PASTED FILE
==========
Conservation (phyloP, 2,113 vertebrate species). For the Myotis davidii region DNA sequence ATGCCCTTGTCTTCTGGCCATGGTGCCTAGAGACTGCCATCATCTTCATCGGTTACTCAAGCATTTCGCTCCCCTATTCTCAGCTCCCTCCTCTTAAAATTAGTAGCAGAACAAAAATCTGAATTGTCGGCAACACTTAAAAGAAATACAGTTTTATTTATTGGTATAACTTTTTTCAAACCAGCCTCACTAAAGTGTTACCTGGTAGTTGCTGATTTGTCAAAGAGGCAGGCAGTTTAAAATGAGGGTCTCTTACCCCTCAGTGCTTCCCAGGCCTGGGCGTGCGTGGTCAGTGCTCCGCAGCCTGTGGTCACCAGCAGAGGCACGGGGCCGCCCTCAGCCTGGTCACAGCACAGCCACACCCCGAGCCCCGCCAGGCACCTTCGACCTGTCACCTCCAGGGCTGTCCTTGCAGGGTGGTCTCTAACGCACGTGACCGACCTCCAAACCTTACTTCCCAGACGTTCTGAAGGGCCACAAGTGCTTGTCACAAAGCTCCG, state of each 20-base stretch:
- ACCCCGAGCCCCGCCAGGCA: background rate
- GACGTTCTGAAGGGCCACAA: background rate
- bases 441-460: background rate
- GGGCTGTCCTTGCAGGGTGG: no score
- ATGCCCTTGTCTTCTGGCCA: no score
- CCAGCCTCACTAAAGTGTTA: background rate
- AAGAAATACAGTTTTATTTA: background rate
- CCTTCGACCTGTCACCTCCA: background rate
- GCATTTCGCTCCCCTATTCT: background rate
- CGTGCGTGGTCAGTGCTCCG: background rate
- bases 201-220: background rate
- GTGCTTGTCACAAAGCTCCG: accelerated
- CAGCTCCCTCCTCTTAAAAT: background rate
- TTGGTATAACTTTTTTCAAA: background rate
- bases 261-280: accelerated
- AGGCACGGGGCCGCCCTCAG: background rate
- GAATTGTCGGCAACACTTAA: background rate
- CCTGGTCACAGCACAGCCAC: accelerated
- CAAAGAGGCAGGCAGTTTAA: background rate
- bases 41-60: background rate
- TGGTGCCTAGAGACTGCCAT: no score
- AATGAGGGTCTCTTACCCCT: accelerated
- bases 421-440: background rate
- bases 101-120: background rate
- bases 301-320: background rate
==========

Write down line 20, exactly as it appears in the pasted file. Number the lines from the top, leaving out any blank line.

- CAAAGAGGCAGGCAGTTTAA: background rate